Joining a new company at any point in your career can be a big transition and for those of us who are not used to being remote workers, it is natural that there will be challenges.
I always knew starting my new role would be different but I didn’t expect how much of a challenge immediate remote working could be.
The first thing I noticed was navigating new systems and the intranet and not having the luxury of tapping your neighbour on the shoulder and asking for some pointers. Whilst everyone is helpful and friendly over video calls, it soon became apparent that you can’t simply learn by osmosis. Things such as overheard conversations or group chats where you get context and a deeper understanding of a company are no longer so readily available in a virtual setting. It is therefore essential to adapt a style in which you can ask the right questions to get the right responses.
Learning new processes and ways of working take time in any new company but when you start working remotely from the get-go, you almost over think everything you do as you don’t have the certainty or the immediate group support. Whilst my new colleagues were always on hand for an IM or an impromptu call – in a virtual setting it can sometimes feel as though you are adding more to your colleagues already sizable workloads.
Relationship building also didn’t come as quickly as expected, I think when you are meeting in person you can build a connection quicker. When it is virtual it seems to be a 2D relationship for the longest time, you get there but I underestimated just how much longer it would take – it is important to not be too hard on yourself!
The importance of company culture and the challenges joining remotely:
At the heart of why a company's culture is important, is that it not only allows you to attract the best talent, but it also allows you to retain the best talent as well.
In making this a top priority you are acknowledging that the people in your workplace are one of your best assets and you care about them. This has an effect on the way in which people work and they behave; instinctively invoking people to live up to this renowned workplace culture making them more efficient and productive because they work for an organisation that cares. Every single person contributes to a companies’ culture making it inclusive and the better it is the more flexible it is, allowing for necessary transformational growth.
There are certain things in a company culture that can’t be articulated in a virtual setting. You feel it and experience it and you know it once you are physically in. When starting remotely it can be hard to get a grasp of what the culture is. Virtual meetings and calls can sometimes feel stilted, especially if you have a sometime dodgy internet connection like me! And conversation in groups can be a battle. That is not say you can’t get valuable insight from individuals, it just takes longer to understand the DNA of your new place of work and I personally feel some of it won’t be revealed until I enter the office.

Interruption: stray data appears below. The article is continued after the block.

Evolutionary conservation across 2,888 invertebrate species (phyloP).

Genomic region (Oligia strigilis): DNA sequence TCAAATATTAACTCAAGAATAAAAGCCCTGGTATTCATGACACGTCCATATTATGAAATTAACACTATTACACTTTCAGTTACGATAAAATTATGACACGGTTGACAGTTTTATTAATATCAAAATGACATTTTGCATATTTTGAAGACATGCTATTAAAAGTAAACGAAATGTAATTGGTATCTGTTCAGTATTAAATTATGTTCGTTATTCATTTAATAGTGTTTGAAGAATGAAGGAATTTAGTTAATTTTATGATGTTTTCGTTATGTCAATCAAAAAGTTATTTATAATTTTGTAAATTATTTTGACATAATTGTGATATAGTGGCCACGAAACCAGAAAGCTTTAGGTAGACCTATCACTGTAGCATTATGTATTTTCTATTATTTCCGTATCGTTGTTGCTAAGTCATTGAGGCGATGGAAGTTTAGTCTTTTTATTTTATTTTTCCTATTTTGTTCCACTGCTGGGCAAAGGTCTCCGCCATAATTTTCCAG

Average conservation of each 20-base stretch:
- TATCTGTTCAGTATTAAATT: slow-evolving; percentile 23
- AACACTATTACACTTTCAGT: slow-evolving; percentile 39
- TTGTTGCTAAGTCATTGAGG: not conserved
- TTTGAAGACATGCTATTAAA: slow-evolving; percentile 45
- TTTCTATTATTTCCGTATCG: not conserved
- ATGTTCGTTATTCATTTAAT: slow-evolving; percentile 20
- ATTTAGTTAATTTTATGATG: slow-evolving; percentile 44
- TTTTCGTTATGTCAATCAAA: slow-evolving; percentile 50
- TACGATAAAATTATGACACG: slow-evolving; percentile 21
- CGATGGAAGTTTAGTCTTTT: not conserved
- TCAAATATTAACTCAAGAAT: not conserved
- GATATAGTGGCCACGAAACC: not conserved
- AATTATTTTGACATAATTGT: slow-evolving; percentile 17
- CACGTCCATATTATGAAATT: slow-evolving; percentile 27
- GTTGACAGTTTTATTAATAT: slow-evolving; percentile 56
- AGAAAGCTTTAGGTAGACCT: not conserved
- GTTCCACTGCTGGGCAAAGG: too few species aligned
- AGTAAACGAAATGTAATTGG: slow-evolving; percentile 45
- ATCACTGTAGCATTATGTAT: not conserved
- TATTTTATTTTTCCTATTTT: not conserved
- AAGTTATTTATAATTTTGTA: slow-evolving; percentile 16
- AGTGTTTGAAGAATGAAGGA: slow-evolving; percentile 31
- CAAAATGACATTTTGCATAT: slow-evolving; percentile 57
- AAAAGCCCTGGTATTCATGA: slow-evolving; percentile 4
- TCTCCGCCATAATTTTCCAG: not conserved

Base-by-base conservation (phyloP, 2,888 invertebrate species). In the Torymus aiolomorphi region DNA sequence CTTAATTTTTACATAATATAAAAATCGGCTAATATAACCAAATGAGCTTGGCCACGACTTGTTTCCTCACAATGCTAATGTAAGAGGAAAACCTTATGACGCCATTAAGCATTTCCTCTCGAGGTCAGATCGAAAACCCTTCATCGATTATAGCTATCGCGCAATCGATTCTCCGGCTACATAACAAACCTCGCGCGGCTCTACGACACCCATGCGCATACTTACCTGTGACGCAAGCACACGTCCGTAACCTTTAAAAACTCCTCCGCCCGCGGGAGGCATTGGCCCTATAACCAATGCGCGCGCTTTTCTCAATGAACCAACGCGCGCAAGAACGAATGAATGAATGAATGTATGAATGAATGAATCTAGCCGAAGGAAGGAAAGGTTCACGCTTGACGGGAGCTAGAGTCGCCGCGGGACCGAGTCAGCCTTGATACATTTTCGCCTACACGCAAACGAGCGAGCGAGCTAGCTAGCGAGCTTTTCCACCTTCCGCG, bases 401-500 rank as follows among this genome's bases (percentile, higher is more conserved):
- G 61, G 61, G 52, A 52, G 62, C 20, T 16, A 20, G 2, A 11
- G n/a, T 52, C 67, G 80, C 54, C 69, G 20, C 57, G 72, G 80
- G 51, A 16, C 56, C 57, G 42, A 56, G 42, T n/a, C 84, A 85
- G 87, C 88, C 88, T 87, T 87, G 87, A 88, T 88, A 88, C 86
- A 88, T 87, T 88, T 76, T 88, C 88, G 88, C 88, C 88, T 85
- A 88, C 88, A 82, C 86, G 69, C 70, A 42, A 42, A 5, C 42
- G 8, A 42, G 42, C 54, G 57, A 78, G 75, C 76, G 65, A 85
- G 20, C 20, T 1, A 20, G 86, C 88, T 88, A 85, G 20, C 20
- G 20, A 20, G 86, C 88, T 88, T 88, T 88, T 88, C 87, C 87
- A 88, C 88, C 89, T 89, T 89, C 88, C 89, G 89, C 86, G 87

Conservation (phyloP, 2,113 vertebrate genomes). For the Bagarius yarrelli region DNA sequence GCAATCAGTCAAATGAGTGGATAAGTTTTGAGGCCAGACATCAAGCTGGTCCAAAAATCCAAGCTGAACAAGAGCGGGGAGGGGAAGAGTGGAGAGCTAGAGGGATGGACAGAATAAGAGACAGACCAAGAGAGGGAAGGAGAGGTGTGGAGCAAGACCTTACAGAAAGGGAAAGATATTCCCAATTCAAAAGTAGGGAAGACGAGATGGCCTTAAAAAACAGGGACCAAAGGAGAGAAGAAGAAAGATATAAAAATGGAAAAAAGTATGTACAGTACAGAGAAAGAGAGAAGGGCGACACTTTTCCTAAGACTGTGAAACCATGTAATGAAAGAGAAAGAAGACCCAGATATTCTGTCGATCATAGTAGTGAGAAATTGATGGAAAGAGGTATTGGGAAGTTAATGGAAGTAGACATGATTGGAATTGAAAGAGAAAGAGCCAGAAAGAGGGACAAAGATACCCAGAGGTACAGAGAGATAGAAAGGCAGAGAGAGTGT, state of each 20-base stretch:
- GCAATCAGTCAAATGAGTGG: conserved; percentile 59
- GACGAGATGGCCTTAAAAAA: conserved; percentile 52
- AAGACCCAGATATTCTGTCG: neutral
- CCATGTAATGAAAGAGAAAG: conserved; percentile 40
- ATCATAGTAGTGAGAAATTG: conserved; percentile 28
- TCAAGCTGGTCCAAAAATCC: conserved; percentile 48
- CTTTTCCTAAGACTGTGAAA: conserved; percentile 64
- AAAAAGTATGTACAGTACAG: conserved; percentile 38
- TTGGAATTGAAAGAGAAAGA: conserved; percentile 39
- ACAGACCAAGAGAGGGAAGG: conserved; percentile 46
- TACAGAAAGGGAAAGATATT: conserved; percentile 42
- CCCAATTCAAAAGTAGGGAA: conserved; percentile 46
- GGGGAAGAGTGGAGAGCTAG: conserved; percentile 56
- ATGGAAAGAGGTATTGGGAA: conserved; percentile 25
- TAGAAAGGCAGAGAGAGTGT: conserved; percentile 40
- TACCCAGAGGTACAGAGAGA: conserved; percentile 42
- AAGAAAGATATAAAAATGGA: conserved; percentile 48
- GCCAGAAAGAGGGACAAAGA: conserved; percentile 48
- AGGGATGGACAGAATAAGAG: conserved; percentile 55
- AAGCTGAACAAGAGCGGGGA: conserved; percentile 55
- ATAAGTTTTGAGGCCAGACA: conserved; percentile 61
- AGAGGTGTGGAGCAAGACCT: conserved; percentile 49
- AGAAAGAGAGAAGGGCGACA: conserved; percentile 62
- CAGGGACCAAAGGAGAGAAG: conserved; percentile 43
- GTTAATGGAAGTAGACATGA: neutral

Initiatives I implemented to embed myself into my companies’ culture:
To help me to try and understand the culture of my new company I did the following:
1. Put in social time with some of my new colleagues, a coffee chat for 30 mins for once a week to talk about anything and everything, to get to know each other but hear and swap stories and ideas. I would call it ‘time to spill the tea’ but that might be unprofessional for a HR professional 😊
2. Put in more meetings with my stakeholders than probably needed, but this so I could have regular touch points and build a regular cadence, you get a lot of information from business conversations but it also helps you build vital relationships.
3. Involved myself in employee networks to meet other people outside of my business area and get involved with company incentives and groups. I joined groups that were of interest to me where I met people with common interests: Wellbeing and Women in Tech. If your company has similar groups I would highly recommend joining.
What I would have done differently in hindsight
For me, I wish I would have understood or identified the challenges earlier, if only to mentally prepare myself to jump into the extreme unfamiliar. In HR I am used to having face to face interactions and for that to be removed hit me harder than I would have thought. I would have also asked different questions in my intros with my team and business areas, maybe more pointed questions, but you also don’t know, what you don’t know.
How to ensure you are pushing forth the right company culture to future hires joining virtually
I am currently sharing my experience with managers and the wider HR team so they can prepare for a virtual onboarding of a team member. I am encouraging them not to bypass the small stuff that they may take for granted, like where to get your signature or a master powerpoint deck. I am also encouraging them to promote the employee networks so new joiners are informed and can feel free to join them if they are interested. We are conducting awesome (in my opinion) induction sessions and the opportunity for our new starters to be set up with a buddy, to show them the ropes and help them navigate the virtual new world of a new company.
No one could have foreseen last year and something to take comfort in, was that everyone had to adapt to this new way of work at the same time. Joining a company virtually whilst daunting is refreshingly doable; it takes time to get an understanding of who a company and their culture embodies. Putting processes in places to get a deeper understanding of both the company and the people is essential to your long term success at your new organisation. As I mentioned at the start, it is important to not be too hard on yourself; learning how to embed yourself is a new experience for a lot of us and it will soon be a new skill also.
Connect with Lauren McNulty on LinkedIn here